The Dark Side of Liquidity Creation: Leverage and Systemic Risk

60 Pages Posted: 18 Dec 2014 Last revised: 21 Jan 2016

Viral V. Acharya

New York University - Leonard N. Stern School of Business; Centre for Economic Policy Research (CEPR); National Bureau of Economic Research (NBER); New York University (NYU) - Department of Finance

Anjan V. Thakor

Washington University, Saint Louis - John M. Olin School of Business; European Corporate Governance Institute (ECGI)

Date Written: December 2, 2015

Abstract

We consider a model in which the threat of bank liquidations by creditors as well as equity-based compensation incentives both discipline bankers, but with different consequences. Greater use of equity leads to lower ex ante bank liquidity, whereas greater use of debt leads to a higher probability of inefficient bank liquidation. The bank’s privately-optimal capital structure trades off these two costs. With uncertainty about aggregate risk, bank creditors learn from other banks’ liquidation decisions. Such inference can lead to contagious liquidations, some of which are inefficient; this is a negative externality that is ignored in privately-optimal bank capital structures. Thus, under plausible conditions, banks choose excessive leverage relative to the socially optimal level, providing a rationale for bank capital regulation. While a blanket regulatory forbearance policy can eliminate contagion, it also eliminates all market discipline. However, a regulator generating its own information about aggregate risk, rather than relying on market signals, can restore efficiency by intervening selectively.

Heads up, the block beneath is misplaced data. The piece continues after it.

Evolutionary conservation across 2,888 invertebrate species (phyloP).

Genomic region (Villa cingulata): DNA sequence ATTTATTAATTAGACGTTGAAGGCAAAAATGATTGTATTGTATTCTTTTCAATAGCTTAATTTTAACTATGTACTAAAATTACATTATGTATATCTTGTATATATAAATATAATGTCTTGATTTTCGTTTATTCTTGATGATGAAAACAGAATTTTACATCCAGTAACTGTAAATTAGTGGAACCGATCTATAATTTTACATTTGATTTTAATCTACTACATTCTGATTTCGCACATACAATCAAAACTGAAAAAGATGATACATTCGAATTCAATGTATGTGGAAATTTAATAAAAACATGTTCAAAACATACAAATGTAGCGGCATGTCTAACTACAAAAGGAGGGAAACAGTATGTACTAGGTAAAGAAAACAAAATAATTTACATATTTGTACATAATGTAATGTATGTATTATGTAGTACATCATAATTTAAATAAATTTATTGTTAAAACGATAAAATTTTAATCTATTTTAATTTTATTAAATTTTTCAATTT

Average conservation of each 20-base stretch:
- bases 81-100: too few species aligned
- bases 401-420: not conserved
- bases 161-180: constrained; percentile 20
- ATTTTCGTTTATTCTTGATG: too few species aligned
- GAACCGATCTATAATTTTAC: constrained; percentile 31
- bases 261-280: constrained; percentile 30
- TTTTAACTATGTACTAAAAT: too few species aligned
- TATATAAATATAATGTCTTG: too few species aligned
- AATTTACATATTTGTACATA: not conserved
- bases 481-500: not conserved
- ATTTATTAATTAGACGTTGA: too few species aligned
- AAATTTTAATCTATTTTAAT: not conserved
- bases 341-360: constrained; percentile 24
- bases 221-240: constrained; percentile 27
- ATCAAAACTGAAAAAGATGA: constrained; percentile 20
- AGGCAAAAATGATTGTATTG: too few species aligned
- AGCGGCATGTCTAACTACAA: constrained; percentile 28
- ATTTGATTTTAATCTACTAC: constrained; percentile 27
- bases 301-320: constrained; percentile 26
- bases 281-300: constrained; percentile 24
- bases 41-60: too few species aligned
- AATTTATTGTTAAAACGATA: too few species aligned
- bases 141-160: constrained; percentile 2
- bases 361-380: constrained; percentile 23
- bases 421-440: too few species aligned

Keywords: micro-prudential regulation, macroprudential regulation, market discipline, contagion, lender of last resort, bailouts, capital requirements

JEL Classification: G21, G28, G32, G35, G38

Suggested Citation

Acharya, Viral V. and Thakor, Anjan V., The Dark Side of Liquidity Creation: Leverage and Systemic Risk (December 2, 2015). Journal of Financial Intermediation, Forthcoming; European Corporate Governance Institute (ECGI) - Finance Working Paper No. 445/2015. Available at SSRN: https://ssrn.com/abstract=2539334 or http://dx.doi.org/10.2139/ssrn.2539334

Viral V. Acharya

New York University - Leonard N. Stern School of Business ( email )

44 West 4th Street
New York, NY NY 10012
United States

HOME PAGE: http://pages.stern.nyu.edu/~sternfin/vacharya/public_html/~vacharya.htm

Centre for Economic Policy Research (CEPR)

77 Bastwick Street
London, EC1V 3PZ
United Kingdom

National Bureau of Economic Research (NBER)

1050 Massachusetts Avenue
Cambridge, MA 02138
United States

New York University (NYU) - Department of Finance

Stern School of Business
44 West 4th Street
New York, NY 10012-1126
United States

Anjan V. Thakor (Contact Author)

Washington University, Saint Louis - John M. Olin School of Business ( email )

One Brookings Drive
Campus Box 1133
St. Louis, MO 63130-4899
United States

European Corporate Governance Institute (ECGI) ( email )

c/o ECARES ULB CP 114
B-1050 Brussels
Belgium

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